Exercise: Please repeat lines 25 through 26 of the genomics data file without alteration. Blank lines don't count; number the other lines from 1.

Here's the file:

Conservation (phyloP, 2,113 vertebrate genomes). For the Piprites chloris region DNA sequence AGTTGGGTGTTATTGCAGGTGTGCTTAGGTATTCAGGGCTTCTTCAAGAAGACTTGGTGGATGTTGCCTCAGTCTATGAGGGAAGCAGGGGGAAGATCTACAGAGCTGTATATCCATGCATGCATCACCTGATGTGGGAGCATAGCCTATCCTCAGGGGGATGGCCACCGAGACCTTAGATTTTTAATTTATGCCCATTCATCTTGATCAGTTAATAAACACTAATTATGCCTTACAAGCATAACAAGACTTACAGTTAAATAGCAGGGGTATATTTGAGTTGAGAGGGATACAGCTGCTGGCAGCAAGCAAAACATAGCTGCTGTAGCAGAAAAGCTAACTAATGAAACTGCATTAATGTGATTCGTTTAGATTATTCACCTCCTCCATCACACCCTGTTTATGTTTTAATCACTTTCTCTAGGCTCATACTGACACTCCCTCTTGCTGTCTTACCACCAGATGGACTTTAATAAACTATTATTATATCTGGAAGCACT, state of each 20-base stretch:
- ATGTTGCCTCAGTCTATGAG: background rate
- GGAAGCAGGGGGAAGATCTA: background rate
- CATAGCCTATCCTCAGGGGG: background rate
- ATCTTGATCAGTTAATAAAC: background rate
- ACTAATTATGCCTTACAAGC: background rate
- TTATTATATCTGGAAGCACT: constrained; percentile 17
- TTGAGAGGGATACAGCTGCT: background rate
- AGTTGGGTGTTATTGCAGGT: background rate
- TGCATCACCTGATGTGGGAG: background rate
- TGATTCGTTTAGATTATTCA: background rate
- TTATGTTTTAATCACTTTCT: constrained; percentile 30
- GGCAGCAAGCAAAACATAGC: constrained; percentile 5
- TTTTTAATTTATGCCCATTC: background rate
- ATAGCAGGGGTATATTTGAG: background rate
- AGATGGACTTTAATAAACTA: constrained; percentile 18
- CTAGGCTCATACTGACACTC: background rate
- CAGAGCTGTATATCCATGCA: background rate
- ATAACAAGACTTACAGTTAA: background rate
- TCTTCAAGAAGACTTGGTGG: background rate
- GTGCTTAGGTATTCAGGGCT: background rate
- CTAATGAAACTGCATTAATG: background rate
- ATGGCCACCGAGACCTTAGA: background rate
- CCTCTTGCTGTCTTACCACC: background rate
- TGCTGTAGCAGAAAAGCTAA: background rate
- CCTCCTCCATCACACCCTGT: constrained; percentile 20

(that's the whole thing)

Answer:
- TGCTGTAGCAGAAAAGCTAA: background rate
- CCTCCTCCATCACACCCTGT: constrained; percentile 20